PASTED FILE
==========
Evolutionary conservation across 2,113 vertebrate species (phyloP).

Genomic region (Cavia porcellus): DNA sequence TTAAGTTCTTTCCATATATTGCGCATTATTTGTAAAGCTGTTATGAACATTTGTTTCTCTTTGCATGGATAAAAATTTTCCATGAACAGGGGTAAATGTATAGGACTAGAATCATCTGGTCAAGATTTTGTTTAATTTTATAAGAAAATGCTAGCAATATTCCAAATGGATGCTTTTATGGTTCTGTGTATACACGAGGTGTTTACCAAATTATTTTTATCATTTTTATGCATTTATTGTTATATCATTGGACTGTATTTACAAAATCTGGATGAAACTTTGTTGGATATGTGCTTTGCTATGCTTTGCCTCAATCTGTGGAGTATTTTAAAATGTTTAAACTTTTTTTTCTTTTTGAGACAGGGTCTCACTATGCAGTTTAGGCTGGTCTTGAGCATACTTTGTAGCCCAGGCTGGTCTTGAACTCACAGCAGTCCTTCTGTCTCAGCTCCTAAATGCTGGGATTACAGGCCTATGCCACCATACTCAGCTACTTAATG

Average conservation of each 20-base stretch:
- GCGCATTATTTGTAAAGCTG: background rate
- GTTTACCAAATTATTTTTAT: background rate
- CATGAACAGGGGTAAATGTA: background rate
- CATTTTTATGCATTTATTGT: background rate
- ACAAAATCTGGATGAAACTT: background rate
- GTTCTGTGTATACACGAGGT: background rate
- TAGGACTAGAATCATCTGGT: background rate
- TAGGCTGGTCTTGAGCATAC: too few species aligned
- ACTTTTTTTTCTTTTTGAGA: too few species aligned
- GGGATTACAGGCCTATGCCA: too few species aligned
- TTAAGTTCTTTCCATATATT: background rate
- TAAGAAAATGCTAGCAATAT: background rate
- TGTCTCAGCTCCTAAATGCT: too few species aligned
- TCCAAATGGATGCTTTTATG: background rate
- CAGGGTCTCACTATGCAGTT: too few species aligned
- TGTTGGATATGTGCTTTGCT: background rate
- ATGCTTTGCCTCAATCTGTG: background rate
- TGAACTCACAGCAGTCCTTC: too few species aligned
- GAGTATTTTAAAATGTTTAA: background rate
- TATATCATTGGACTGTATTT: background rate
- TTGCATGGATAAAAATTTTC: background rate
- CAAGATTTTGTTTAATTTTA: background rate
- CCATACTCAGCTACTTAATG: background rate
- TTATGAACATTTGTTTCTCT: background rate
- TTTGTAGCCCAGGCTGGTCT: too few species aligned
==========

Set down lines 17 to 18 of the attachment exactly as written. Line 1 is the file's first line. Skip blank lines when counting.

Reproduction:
- TCCAAATGGATGCTTTTATG: background rate
- CAGGGTCTCACTATGCAGTT: too few species aligned